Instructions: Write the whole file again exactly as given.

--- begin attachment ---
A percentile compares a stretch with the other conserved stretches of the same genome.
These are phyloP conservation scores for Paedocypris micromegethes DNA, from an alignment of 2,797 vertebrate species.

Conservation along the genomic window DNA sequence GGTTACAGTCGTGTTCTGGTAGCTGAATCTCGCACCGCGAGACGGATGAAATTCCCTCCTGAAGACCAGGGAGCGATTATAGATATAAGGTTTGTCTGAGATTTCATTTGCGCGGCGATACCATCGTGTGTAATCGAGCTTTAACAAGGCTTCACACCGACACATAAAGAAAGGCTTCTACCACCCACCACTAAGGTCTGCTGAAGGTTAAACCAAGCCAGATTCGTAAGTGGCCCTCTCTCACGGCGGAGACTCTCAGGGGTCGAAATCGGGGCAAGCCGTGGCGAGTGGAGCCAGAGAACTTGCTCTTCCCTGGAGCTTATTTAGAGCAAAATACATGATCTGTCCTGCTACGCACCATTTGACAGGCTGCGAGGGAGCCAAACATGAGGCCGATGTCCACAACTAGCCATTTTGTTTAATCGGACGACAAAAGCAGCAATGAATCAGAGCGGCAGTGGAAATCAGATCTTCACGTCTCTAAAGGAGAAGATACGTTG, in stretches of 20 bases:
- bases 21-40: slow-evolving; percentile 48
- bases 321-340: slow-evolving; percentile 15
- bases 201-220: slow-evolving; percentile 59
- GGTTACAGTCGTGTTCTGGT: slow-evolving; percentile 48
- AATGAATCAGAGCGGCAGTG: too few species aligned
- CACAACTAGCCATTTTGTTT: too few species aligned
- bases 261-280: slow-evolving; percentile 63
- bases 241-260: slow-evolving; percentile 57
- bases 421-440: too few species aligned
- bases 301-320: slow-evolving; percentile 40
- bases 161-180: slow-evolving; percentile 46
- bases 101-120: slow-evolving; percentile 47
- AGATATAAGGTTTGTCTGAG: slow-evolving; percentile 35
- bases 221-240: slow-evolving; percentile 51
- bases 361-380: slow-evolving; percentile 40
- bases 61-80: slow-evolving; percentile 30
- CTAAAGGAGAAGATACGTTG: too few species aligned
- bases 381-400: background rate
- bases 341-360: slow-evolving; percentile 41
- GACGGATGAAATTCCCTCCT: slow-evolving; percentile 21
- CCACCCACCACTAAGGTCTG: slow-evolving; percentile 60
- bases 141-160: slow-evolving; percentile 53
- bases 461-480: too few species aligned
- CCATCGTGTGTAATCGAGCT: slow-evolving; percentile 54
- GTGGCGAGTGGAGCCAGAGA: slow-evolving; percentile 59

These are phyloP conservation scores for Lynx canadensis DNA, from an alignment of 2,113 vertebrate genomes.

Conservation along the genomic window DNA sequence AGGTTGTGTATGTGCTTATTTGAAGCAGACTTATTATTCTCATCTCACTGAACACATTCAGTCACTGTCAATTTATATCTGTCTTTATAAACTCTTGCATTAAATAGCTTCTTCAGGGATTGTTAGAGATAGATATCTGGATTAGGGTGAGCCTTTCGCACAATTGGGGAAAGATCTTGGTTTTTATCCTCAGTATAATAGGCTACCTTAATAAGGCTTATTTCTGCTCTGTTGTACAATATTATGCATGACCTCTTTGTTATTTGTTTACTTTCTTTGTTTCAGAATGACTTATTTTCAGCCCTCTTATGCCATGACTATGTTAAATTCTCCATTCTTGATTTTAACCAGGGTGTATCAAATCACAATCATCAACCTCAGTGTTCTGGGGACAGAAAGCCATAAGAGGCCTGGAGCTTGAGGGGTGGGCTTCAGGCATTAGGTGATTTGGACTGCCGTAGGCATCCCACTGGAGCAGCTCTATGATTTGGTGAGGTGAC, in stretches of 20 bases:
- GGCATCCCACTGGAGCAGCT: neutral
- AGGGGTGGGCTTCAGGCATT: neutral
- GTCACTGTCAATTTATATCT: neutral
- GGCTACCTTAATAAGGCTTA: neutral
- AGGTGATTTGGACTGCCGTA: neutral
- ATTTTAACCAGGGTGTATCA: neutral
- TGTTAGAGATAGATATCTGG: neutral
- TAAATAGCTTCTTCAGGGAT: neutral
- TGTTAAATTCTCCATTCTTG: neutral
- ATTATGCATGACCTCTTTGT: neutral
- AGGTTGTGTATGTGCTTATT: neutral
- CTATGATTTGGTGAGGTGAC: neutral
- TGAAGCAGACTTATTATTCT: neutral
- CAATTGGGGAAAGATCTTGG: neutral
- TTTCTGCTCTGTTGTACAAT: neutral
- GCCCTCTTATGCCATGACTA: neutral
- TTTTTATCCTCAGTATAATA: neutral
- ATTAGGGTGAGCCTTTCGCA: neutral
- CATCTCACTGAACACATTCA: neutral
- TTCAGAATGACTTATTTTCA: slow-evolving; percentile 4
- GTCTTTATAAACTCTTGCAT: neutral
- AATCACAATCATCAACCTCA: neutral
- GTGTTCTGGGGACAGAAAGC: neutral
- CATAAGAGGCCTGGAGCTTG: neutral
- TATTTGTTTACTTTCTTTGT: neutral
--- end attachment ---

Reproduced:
A percentile compares a stretch with the other conserved stretches of the same genome.
These are phyloP conservation scores for Paedocypris micromegethes DNA, from an alignment of 2,797 vertebrate species.

Conservation along the genomic window DNA sequence GGTTACAGTCGTGTTCTGGTAGCTGAATCTCGCACCGCGAGACGGATGAAATTCCCTCCTGAAGACCAGGGAGCGATTATAGATATAAGGTTTGTCTGAGATTTCATTTGCGCGGCGATACCATCGTGTGTAATCGAGCTTTAACAAGGCTTCACACCGACACATAAAGAAAGGCTTCTACCACCCACCACTAAGGTCTGCTGAAGGTTAAACCAAGCCAGATTCGTAAGTGGCCCTCTCTCACGGCGGAGACTCTCAGGGGTCGAAATCGGGGCAAGCCGTGGCGAGTGGAGCCAGAGAACTTGCTCTTCCCTGGAGCTTATTTAGAGCAAAATACATGATCTGTCCTGCTACGCACCATTTGACAGGCTGCGAGGGAGCCAAACATGAGGCCGATGTCCACAACTAGCCATTTTGTTTAATCGGACGACAAAAGCAGCAATGAATCAGAGCGGCAGTGGAAATCAGATCTTCACGTCTCTAAAGGAGAAGATACGTTG, in stretches of 20 bases:
- bases 21-40: slow-evolving; percentile 48
- bases 321-340: slow-evolving; percentile 15
- bases 201-220: slow-evolving; percentile 59
- GGTTACAGTCGTGTTCTGGT: slow-evolving; percentile 48
- AATGAATCAGAGCGGCAGTG: too few species aligned
- CACAACTAGCCATTTTGTTT: too few species aligned
- bases 261-280: slow-evolving; percentile 63
- bases 241-260: slow-evolving; percentile 57
- bases 421-440: too few species aligned
- bases 301-320: slow-evolving; percentile 40
- bases 161-180: slow-evolving; percentile 46
- bases 101-120: slow-evolving; percentile 47
- AGATATAAGGTTTGTCTGAG: slow-evolving; percentile 35
- bases 221-240: slow-evolving; percentile 51
- bases 361-380: slow-evolving; percentile 40
- bases 61-80: slow-evolving; percentile 30
- CTAAAGGAGAAGATACGTTG: too few species aligned
- bases 381-400: background rate
- bases 341-360: slow-evolving; percentile 41
- GACGGATGAAATTCCCTCCT: slow-evolving; percentile 21
- CCACCCACCACTAAGGTCTG: slow-evolving; percentile 60
- bases 141-160: slow-evolving; percentile 53
- bases 461-480: too few species aligned
- CCATCGTGTGTAATCGAGCT: slow-evolving; percentile 54
- GTGGCGAGTGGAGCCAGAGA: slow-evolving; percentile 59

These are phyloP conservation scores for Lynx canadensis DNA, from an alignment of 2,113 vertebrate genomes.

Conservation along the genomic window DNA sequence AGGTTGTGTATGTGCTTATTTGAAGCAGACTTATTATTCTCATCTCACTGAACACATTCAGTCACTGTCAATTTATATCTGTCTTTATAAACTCTTGCATTAAATAGCTTCTTCAGGGATTGTTAGAGATAGATATCTGGATTAGGGTGAGCCTTTCGCACAATTGGGGAAAGATCTTGGTTTTTATCCTCAGTATAATAGGCTACCTTAATAAGGCTTATTTCTGCTCTGTTGTACAATATTATGCATGACCTCTTTGTTATTTGTTTACTTTCTTTGTTTCAGAATGACTTATTTTCAGCCCTCTTATGCCATGACTATGTTAAATTCTCCATTCTTGATTTTAACCAGGGTGTATCAAATCACAATCATCAACCTCAGTGTTCTGGGGACAGAAAGCCATAAGAGGCCTGGAGCTTGAGGGGTGGGCTTCAGGCATTAGGTGATTTGGACTGCCGTAGGCATCCCACTGGAGCAGCTCTATGATTTGGTGAGGTGAC, in stretches of 20 bases:
- GGCATCCCACTGGAGCAGCT: neutral
- AGGGGTGGGCTTCAGGCATT: neutral
- GTCACTGTCAATTTATATCT: neutral
- GGCTACCTTAATAAGGCTTA: neutral
- AGGTGATTTGGACTGCCGTA: neutral
- ATTTTAACCAGGGTGTATCA: neutral
- TGTTAGAGATAGATATCTGG: neutral
- TAAATAGCTTCTTCAGGGAT: neutral
- TGTTAAATTCTCCATTCTTG: neutral
- ATTATGCATGACCTCTTTGT: neutral
- AGGTTGTGTATGTGCTTATT: neutral
- CTATGATTTGGTGAGGTGAC: neutral
- TGAAGCAGACTTATTATTCT: neutral
- CAATTGGGGAAAGATCTTGG: neutral
- TTTCTGCTCTGTTGTACAAT: neutral
- GCCCTCTTATGCCATGACTA: neutral
- TTTTTATCCTCAGTATAATA: neutral
- ATTAGGGTGAGCCTTTCGCA: neutral
- CATCTCACTGAACACATTCA: neutral
- TTCAGAATGACTTATTTTCA: slow-evolving; percentile 4
- GTCTTTATAAACTCTTGCAT: neutral
- AATCACAATCATCAACCTCA: neutral
- GTGTTCTGGGGACAGAAAGC: neutral
- CATAAGAGGCCTGGAGCTTG: neutral
- TATTTGTTTACTTTCTTTGT: neutral